ABColombia signs further open letter to mining companies at Cerrejon and Colombian Government

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On 14 August 2019, ABColombia signed another joint open letter written by London Mining Network. This letter is following up on the serious environmental damage that has occurred from the diversion of the Bruno Stream for use by the Cerrejon mine, and the impact it has had on local communities.

You can read the full letter here in English and here in Spanish.

We are a group of organisations from the United States and various European countries. For many years we have been working with the communities affected by the Cerrejón coal mine in La Guajira, Colombia. This mine is owned equally by Anglo American, BHP and Glencore, all companies that are registered on the London Stock Exchange. Which is why we are interested in any negative impacts these companies are responsible for in other countries. In this case, we are following up on the serious environmental damage and the harm caused to the Wayuu and Afro-Colombian communities who have inhabited these ancestral lands, caused by the diversion of the Bruno stream and its plans for mining exploitation in the future.
 
We are aware of the result of the Constitutional Court ruling, SU-698 of 2017, obtained as a result of a tutela (a legal action presented to the Constitutional Court by citizens when their fundamental rights are threatened) filed by members of the Wayuu communities of La Gran Parada and Paradero. This ruling of the court requires the broad participation of the communities and an independent technical at an interinstitutional committee. We understand that the mandate of this committee has not been fulfilled even after the Public Audience, which consisted of six Colombian Members of Congress, that took place in Riohacha on Tuesday 9 July of this year, where some of us had the opportunity to participate and demonstrate the need for Colombian State entities to take concrete actions in order to comply with the sentence. We understand that, to date, the communities are still claiming their rights to effective participation in this Committee. Therefore, taking this into consideration, via the Collective of Lawyers of José Alvear Restrepo, a group of Wayuu and Afro-Colombian women from the affected communities have decided to petition you as, institutions responsible for legal oversight of State actions, for a meeting to discuss and resolve this issue.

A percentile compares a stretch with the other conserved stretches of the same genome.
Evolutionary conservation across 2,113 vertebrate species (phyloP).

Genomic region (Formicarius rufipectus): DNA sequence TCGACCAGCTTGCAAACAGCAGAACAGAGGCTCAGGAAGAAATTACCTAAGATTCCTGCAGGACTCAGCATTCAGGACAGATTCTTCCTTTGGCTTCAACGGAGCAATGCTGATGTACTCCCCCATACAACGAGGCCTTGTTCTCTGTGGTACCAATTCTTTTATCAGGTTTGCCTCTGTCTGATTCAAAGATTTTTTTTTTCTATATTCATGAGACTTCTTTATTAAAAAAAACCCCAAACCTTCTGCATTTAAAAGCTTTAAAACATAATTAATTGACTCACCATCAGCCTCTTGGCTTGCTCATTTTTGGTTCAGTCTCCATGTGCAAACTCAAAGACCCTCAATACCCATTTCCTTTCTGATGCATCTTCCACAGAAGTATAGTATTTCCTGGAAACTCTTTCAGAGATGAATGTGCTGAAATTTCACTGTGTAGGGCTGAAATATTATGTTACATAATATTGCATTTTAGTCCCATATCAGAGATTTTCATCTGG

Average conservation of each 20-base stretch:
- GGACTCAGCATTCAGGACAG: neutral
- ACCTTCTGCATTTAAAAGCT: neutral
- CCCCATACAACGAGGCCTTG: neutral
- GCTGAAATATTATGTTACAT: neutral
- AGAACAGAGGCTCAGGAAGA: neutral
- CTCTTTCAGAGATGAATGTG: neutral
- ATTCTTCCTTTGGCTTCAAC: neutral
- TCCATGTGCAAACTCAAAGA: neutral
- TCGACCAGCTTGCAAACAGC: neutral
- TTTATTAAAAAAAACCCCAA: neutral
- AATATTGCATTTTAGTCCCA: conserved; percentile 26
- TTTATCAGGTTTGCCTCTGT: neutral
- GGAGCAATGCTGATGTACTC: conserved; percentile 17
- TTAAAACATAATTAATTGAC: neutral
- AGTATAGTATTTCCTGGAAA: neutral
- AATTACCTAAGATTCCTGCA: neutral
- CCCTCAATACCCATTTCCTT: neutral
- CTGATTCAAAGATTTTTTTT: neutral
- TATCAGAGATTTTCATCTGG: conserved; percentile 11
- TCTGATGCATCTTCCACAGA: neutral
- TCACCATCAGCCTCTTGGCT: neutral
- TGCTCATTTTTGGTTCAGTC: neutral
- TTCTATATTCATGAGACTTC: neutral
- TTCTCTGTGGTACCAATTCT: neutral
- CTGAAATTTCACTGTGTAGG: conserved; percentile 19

From the international perspective, the effective participation of the communities in the decision-making process about the future of their territories is immensely important, as well as it being a fundamental right protected by International Law. We therefore respectfully ask you to meet with them, and to listen and come to an agreement concerning the next steps. In order to ensure that the participatory process is respected and successfully carried out. In the past, we have offered our support acting as international observers at the table, and we repeat this offer for the planned meeting on the 29 August of this year, where a group of us are willing to participate virtually.
 
Yours sincerely,
Richard Solly (London Mining Network)

Signatories:
  • Stephan Suhner, Grupo de Trabajo Suiza Colombia ask!, Switzerland
  • Emma Banks, USA
  • Louise Winstanley, ABColombia (British and Irish Agencies in Colombia: CAFOD, SCIAF, Oxfam, Christian Aid, Trócaire)
  • Clodagh Daly, Stop Blood Coal, Ireland
  • Karry Sanchez, Leigh Day, UK
  • Sebastian Rötters, Urgewald, Germany
  • Diana Salazar, Colombia Solidarity Campaign UK
  • Sebastian Ordóñez, War on Want, UK

Further Reading